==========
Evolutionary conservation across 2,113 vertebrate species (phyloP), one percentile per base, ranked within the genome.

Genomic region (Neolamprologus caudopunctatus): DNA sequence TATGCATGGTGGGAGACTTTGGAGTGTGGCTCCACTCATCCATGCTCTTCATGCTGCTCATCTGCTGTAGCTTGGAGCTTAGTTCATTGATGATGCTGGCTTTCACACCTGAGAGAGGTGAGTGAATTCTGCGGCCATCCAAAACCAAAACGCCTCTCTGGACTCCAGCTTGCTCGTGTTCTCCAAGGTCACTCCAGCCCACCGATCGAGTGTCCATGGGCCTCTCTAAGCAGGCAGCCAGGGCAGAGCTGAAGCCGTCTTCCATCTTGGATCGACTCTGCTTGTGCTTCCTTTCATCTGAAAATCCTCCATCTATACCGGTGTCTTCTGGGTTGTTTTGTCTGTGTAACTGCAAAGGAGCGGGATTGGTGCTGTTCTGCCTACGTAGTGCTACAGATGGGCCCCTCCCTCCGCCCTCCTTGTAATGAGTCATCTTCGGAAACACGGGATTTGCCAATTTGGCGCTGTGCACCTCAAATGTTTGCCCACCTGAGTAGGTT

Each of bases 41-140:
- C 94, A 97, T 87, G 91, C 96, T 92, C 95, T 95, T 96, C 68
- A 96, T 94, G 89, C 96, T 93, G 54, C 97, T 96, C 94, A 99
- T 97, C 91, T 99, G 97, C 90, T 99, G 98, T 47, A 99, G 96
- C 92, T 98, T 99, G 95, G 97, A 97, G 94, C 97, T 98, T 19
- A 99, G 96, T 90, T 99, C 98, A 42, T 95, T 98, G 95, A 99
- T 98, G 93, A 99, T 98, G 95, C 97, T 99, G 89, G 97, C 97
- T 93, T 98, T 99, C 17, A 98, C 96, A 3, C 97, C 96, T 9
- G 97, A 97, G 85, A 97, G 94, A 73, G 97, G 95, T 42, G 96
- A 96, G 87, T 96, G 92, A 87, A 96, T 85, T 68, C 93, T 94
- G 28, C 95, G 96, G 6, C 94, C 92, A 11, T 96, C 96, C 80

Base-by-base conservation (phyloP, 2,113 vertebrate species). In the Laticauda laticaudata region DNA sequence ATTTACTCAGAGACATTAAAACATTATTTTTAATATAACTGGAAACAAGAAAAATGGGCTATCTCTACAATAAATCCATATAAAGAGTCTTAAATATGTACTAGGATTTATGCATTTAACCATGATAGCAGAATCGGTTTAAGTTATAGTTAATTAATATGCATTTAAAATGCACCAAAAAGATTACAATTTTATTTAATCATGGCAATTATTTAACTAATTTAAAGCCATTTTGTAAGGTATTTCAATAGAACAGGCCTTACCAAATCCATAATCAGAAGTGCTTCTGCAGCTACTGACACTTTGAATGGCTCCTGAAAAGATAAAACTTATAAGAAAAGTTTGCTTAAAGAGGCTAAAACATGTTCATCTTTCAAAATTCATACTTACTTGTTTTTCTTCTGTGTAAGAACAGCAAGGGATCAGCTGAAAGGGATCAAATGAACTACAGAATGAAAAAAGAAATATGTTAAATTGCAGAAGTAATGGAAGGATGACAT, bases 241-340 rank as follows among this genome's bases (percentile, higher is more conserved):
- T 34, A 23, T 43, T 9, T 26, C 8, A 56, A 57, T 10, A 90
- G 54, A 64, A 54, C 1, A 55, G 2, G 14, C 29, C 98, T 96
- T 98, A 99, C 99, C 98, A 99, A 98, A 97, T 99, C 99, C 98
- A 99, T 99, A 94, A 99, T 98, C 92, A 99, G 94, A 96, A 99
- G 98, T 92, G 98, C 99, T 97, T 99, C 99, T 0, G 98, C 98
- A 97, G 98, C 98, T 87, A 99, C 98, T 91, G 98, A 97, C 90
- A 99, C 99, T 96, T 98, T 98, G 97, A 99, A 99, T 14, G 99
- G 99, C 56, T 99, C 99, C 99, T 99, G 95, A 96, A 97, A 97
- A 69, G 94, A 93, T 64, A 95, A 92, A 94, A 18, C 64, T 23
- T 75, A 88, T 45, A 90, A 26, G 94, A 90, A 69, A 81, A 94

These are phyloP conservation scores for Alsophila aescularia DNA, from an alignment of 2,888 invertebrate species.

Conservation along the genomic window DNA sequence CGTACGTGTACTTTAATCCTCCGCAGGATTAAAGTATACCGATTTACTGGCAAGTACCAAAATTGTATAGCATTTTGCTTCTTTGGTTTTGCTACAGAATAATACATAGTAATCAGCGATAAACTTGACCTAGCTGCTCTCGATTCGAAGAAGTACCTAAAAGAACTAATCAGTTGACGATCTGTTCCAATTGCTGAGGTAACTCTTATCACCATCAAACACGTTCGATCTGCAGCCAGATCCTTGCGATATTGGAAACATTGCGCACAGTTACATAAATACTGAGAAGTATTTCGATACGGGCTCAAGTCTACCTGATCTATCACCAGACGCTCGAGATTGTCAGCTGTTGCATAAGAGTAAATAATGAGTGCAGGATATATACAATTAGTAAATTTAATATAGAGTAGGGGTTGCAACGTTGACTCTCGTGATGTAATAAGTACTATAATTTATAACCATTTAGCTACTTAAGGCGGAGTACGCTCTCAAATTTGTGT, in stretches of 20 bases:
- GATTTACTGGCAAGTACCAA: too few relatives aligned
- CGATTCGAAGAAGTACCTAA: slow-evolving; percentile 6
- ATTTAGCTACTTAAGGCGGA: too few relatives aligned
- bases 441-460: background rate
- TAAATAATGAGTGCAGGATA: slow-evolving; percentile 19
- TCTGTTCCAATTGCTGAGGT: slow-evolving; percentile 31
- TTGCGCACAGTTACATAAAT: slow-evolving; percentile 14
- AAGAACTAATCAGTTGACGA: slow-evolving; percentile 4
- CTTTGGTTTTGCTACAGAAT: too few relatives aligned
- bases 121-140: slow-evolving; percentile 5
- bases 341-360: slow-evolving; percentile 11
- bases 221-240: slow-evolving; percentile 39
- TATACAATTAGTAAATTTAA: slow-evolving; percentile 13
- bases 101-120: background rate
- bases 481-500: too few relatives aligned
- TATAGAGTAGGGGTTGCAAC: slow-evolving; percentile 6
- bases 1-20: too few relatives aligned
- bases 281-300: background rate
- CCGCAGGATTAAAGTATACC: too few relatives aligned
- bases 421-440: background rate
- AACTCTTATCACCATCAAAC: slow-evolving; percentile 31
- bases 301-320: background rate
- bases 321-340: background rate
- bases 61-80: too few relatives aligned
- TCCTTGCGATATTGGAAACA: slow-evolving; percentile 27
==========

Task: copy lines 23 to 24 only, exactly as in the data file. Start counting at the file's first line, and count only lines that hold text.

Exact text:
- A 69, G 94, A 93, T 64, A 95, A 92, A 94, A 18, C 64, T 23
- T 75, A 88, T 45, A 90, A 26, G 94, A 90, A 69, A 81, A 94